On August 27, 1776, during the Revolutionary War’s Battle of Brooklyn, things looked dire indeed for the Americans, as the British and Hessians were overwhelming them in what is now the northern section of Prospect Park. Hoping to reach forts at Boerum Hill and Fort Greene, about 900 American troops retreated from what would today be the Greenwood Cemetery area (there are markers delineating the exact areas on Prospect Park’s East Drive); they hoped to track northward. General William Alexander, also known as Lord Stirling, led a company of 400 Maryland troops that engaged British General Charles Cornwallis’ force of 2000 grenadiers and cannoneers at the Old Stone House (the site of today’s J.J. Byrne Park in Park Slope) to cover the retreat and, while many of the Americans were able to escape, Stirling was captured and 259 of the Maryland troops were killed. George Washington, observing the battle from what is now Cobble Hill, is said to have uttered: “What brave fellows I must this day lose.”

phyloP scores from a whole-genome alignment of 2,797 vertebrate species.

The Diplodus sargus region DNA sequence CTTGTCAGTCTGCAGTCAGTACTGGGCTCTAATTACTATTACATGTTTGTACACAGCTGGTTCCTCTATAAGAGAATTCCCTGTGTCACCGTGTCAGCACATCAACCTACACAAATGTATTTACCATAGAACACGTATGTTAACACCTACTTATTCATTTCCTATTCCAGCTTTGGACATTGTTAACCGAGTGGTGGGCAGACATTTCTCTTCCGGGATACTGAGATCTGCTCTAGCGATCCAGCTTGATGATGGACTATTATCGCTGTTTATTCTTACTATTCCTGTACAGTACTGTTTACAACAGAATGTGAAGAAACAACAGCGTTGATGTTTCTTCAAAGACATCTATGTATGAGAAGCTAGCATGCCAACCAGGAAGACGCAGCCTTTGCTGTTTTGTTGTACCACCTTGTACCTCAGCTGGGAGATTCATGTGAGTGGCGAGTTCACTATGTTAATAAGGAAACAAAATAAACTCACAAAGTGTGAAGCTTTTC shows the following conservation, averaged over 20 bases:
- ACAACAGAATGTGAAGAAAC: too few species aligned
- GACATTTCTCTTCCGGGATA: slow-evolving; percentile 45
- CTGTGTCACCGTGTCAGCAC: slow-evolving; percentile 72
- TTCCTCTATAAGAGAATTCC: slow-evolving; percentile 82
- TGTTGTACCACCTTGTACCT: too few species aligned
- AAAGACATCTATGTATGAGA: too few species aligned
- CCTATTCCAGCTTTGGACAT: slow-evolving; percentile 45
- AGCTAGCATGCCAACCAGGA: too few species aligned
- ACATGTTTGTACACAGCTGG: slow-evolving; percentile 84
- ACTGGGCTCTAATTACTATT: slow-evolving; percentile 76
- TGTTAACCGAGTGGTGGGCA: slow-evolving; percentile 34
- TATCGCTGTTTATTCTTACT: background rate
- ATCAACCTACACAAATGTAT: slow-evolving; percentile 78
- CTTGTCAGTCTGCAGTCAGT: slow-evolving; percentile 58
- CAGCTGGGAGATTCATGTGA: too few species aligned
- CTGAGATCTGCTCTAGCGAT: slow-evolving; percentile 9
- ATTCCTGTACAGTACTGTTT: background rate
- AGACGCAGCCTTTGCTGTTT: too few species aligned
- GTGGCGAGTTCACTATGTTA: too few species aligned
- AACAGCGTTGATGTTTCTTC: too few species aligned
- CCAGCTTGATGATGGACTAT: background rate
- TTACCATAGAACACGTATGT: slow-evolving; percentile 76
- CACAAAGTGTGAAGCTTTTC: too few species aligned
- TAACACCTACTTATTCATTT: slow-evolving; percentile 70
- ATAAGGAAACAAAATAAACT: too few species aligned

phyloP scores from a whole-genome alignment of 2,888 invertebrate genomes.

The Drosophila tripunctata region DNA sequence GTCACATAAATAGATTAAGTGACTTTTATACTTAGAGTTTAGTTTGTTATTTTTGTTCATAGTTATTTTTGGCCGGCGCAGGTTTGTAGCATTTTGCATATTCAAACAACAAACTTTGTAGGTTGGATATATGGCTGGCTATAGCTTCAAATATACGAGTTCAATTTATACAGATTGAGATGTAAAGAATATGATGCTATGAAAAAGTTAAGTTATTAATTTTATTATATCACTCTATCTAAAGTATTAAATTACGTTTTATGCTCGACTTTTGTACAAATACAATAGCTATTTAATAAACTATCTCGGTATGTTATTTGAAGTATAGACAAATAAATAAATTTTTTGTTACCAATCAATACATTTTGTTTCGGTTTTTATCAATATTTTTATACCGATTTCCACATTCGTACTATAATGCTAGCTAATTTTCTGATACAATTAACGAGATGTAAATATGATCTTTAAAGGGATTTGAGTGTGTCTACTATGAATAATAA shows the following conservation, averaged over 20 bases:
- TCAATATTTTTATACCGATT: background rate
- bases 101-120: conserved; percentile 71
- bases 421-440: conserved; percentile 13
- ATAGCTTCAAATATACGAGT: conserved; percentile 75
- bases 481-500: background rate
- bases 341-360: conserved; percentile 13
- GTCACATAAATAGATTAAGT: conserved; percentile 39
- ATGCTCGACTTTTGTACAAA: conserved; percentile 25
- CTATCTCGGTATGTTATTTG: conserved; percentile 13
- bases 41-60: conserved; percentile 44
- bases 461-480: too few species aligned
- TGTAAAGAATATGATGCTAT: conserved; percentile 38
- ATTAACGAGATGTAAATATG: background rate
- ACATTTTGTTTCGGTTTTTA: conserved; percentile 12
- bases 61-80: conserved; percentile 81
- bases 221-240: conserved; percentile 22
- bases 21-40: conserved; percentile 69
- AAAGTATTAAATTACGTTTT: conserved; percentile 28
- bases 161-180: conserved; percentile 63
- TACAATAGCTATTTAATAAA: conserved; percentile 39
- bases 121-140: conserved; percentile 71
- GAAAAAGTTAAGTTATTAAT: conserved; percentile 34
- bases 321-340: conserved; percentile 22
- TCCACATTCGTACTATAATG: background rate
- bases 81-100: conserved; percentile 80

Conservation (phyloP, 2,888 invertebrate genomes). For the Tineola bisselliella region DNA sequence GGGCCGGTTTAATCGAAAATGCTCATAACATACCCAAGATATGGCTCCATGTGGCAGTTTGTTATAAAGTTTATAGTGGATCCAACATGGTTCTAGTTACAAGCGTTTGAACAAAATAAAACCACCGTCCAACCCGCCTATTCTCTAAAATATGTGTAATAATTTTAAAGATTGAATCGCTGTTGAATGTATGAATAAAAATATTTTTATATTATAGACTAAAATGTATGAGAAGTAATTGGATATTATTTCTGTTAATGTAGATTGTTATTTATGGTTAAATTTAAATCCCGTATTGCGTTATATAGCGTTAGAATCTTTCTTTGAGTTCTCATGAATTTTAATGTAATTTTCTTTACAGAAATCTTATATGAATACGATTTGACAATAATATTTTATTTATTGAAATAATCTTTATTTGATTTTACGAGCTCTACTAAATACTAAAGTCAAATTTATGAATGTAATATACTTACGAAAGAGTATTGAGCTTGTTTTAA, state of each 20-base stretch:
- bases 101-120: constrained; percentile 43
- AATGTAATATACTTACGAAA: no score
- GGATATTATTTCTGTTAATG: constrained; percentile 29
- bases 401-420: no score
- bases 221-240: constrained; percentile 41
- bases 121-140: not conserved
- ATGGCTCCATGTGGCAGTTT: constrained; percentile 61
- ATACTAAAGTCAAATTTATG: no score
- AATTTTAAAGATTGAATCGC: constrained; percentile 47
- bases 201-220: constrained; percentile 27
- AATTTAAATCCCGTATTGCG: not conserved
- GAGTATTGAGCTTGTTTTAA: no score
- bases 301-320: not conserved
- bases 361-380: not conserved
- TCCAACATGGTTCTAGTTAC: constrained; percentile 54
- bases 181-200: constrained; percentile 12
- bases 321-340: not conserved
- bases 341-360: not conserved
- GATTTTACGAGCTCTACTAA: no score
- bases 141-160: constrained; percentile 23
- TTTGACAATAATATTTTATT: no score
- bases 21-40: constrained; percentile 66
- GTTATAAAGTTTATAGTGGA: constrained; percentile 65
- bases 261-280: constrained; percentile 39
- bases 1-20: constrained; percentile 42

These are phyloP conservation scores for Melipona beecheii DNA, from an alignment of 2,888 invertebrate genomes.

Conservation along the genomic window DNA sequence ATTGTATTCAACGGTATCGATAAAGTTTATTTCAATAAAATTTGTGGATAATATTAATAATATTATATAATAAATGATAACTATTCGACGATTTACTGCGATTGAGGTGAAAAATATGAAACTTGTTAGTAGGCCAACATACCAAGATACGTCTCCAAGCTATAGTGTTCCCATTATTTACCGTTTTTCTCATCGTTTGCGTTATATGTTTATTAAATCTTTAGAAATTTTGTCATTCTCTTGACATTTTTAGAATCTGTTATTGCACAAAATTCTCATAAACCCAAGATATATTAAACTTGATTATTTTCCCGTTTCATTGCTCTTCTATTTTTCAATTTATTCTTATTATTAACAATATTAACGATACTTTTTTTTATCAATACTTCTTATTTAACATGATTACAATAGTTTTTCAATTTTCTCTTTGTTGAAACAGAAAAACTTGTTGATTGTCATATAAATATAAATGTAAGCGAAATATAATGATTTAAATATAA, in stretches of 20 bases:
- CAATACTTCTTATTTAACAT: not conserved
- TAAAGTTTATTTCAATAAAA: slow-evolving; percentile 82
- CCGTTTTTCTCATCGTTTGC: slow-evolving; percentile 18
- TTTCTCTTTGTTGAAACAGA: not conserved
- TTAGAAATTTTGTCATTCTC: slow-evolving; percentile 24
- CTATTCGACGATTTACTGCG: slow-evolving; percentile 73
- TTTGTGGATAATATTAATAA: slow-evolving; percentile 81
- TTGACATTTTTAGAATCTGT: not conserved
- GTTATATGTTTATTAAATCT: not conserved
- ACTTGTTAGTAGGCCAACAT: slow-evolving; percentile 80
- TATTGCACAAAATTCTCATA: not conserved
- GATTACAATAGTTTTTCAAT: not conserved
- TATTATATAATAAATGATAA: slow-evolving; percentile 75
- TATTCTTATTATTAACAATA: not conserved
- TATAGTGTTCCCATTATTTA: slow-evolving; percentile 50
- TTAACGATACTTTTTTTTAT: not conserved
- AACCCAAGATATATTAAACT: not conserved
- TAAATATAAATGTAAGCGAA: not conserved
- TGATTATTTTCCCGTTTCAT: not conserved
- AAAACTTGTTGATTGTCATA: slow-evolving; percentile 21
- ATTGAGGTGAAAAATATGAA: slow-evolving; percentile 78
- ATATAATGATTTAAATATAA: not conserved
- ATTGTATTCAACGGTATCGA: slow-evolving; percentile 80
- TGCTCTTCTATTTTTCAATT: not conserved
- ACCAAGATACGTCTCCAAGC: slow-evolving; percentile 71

The Maryland Monument, a simple granite shaft with a sphere at its apex designed by Stanford White, is at the foot of Lookout Hill in Prospect Park at the bottom of a staircase along Wellhouse Drive in a relatively inconspicuous area. It is a tribute to the Maryland regiment. It was erected August 17, 1895, at the 119th anniversary of the battle.